Love Edmonton for what it is and can be

When asked what we love about Edmonton, most of us will list verysimilar things. We love the river valley. We love our festivals. Welove the long days in summer. We love the friendliness of the peoplehere and their willingness to invite newcomers into their lives.

 

When asked what we love about Edmonton, most of us will list very similar things. We love the river valley. We love our festivals. We love the long days in summer. We love the friendliness of the people here and their willingness to invite newcomers into their lives.

Those things are on my list too, especially the friendliness of Edmontonians. When I moved here, I didn’t know a single soul. However, it only took a couple of weeks before I began being invited to parties and people started sharing their friends with me. That warmth and friendliness was one of the reasons why a temporary relocation has turned into a 30-year residency.

There’s no doubt that this is a creative city. The Fringe, The Works and the Edmonton Folk Festival are just some of the readily apparent aspects of our creativity. But there is much more to the creative nature of our city than that.

The inclusiveness of Edmontonians extends to their creative endeavours as well. Raving Poets at the Kasbar on Whyte and the Story Slam at the Blue Chair Café on 76th Avenue are just two examples of what I am talking about.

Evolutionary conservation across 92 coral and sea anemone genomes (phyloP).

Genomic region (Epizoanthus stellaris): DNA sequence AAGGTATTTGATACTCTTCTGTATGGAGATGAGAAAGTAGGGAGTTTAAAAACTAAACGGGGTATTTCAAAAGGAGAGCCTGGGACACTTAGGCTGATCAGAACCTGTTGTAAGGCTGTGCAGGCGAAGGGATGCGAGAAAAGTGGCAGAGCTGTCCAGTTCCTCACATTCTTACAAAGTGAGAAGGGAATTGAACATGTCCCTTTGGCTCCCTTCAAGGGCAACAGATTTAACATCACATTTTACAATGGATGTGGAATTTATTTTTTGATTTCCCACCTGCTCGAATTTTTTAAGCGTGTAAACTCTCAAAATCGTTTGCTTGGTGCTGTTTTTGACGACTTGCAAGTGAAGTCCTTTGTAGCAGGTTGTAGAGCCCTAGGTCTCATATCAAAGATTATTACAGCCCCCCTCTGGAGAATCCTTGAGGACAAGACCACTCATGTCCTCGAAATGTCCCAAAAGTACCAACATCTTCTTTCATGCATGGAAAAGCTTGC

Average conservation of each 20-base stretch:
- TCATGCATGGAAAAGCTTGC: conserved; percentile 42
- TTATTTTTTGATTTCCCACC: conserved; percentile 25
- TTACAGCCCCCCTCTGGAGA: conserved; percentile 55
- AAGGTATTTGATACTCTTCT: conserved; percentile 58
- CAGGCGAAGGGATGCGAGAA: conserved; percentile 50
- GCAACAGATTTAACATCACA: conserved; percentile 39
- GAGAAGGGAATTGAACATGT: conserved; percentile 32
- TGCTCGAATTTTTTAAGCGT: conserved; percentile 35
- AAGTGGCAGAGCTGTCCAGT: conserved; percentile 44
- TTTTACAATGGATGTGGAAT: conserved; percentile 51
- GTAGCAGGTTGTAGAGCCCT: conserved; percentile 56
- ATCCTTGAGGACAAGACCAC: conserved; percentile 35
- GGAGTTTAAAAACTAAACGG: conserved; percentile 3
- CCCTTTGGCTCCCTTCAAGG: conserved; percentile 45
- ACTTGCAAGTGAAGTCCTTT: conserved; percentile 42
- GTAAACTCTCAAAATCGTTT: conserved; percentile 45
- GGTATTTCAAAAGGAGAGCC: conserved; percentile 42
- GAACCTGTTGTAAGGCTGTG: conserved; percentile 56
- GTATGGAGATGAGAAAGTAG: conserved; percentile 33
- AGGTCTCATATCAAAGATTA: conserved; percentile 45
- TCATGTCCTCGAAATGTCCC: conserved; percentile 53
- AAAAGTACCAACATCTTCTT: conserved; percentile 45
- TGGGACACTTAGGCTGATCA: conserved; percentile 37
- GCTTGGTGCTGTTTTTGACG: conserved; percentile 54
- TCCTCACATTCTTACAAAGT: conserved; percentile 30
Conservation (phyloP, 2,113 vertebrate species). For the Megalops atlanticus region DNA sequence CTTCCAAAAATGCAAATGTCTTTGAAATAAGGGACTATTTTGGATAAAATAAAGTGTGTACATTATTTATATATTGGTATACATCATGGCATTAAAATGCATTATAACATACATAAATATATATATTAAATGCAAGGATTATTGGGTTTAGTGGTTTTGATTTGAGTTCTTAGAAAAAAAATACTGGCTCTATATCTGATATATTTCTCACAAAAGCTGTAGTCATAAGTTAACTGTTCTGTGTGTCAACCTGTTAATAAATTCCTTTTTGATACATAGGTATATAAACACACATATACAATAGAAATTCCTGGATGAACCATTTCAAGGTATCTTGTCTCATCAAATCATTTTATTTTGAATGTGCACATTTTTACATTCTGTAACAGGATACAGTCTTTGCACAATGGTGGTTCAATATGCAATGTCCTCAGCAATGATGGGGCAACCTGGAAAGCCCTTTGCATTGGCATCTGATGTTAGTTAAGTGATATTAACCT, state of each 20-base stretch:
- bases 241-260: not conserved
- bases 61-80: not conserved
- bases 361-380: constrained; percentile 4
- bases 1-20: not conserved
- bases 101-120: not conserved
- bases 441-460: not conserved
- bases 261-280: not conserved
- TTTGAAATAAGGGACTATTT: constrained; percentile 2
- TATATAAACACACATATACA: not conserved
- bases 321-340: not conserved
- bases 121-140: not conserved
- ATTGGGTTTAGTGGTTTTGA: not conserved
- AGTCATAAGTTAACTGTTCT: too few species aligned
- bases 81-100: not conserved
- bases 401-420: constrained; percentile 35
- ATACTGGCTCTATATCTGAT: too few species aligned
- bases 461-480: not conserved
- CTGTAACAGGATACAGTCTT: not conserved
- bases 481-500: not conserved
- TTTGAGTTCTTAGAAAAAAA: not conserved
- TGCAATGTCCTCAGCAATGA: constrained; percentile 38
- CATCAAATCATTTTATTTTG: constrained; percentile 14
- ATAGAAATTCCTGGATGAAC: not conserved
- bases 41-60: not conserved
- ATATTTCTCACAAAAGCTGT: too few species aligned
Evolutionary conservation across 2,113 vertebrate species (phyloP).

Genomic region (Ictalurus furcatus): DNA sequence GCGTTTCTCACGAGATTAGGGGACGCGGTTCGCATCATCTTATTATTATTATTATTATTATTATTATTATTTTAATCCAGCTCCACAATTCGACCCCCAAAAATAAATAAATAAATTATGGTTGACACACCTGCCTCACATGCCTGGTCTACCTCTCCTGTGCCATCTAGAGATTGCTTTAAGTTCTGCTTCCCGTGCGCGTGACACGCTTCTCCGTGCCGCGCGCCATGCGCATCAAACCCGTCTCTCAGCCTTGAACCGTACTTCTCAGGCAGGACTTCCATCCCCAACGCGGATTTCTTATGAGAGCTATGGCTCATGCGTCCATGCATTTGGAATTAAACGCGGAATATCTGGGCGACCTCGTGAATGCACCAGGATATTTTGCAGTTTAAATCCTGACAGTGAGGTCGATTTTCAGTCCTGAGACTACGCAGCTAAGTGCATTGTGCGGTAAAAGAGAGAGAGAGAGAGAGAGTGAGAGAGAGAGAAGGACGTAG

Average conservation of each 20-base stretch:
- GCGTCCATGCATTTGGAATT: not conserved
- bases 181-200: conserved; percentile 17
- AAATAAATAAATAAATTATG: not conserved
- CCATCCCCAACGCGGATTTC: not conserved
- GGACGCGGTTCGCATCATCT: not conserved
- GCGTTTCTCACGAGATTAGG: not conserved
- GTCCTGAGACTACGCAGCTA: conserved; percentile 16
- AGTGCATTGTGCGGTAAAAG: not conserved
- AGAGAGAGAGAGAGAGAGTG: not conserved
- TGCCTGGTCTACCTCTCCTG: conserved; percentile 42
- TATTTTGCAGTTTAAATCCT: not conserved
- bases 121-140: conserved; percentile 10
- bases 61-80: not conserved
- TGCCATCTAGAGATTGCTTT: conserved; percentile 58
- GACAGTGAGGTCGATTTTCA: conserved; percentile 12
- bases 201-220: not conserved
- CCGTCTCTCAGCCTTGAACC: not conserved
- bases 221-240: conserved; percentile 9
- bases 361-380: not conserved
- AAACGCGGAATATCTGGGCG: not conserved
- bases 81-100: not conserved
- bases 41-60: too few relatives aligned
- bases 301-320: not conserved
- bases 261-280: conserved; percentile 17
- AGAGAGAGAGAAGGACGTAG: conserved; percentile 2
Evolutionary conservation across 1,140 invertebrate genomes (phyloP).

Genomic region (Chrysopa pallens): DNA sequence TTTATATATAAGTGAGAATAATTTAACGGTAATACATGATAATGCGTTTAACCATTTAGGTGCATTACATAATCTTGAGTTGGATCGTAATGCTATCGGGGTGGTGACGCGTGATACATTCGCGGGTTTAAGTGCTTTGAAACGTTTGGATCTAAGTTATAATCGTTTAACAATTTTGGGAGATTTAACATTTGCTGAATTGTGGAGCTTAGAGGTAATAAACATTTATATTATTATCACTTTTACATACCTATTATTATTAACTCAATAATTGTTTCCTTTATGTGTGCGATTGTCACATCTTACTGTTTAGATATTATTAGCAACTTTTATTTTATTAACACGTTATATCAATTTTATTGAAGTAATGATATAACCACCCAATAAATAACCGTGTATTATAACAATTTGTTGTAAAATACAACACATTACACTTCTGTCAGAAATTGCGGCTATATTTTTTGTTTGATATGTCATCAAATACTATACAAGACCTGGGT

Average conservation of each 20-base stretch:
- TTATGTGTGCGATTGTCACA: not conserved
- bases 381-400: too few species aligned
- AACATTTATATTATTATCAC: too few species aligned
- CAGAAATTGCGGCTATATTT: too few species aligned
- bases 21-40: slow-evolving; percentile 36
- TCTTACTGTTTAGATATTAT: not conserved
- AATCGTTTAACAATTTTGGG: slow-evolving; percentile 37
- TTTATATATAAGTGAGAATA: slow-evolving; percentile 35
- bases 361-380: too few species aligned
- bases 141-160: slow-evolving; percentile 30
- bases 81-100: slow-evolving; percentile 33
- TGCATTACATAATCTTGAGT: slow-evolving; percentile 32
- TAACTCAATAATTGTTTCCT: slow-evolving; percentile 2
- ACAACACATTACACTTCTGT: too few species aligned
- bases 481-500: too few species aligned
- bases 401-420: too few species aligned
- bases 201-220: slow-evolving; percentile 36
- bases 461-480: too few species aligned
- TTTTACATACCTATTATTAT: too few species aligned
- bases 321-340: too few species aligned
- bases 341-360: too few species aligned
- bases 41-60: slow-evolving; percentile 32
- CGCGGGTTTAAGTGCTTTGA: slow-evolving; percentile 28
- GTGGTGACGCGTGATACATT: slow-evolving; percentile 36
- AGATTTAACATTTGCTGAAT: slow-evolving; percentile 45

In most places I have lived, if you want to strut your creative stuff you are going to have to suck up to a bunch of literary gatekeepers who are more than willing to pass judgment on you. But both Raving Poets and the Story Slam are literary anarchy in action. They take all comers. All one has to do is to arrive early and sign up. There are no rules other than a time limit.

 

There are very few cities I know of where an established novelist is willing to play keyboard for an untested spoken-word artist who could either be brilliant or appallingly awful.

Maybe one of the reason Edmontonians are so welcoming is that, except for our First Nations people, one way or another, we are all immigrants to this place. Maybe that makes us just a little more willing to make sure we are there to lend a hand to newcomers whether that means volunteering at an immigrant centre or creating a welcoming space for emerging artists.

Toronto, Vancouver, and Paris are all cities with well established reputations and identities. People love them for what they are. I love Edmonton for both for what it is and what it can be.

 
 
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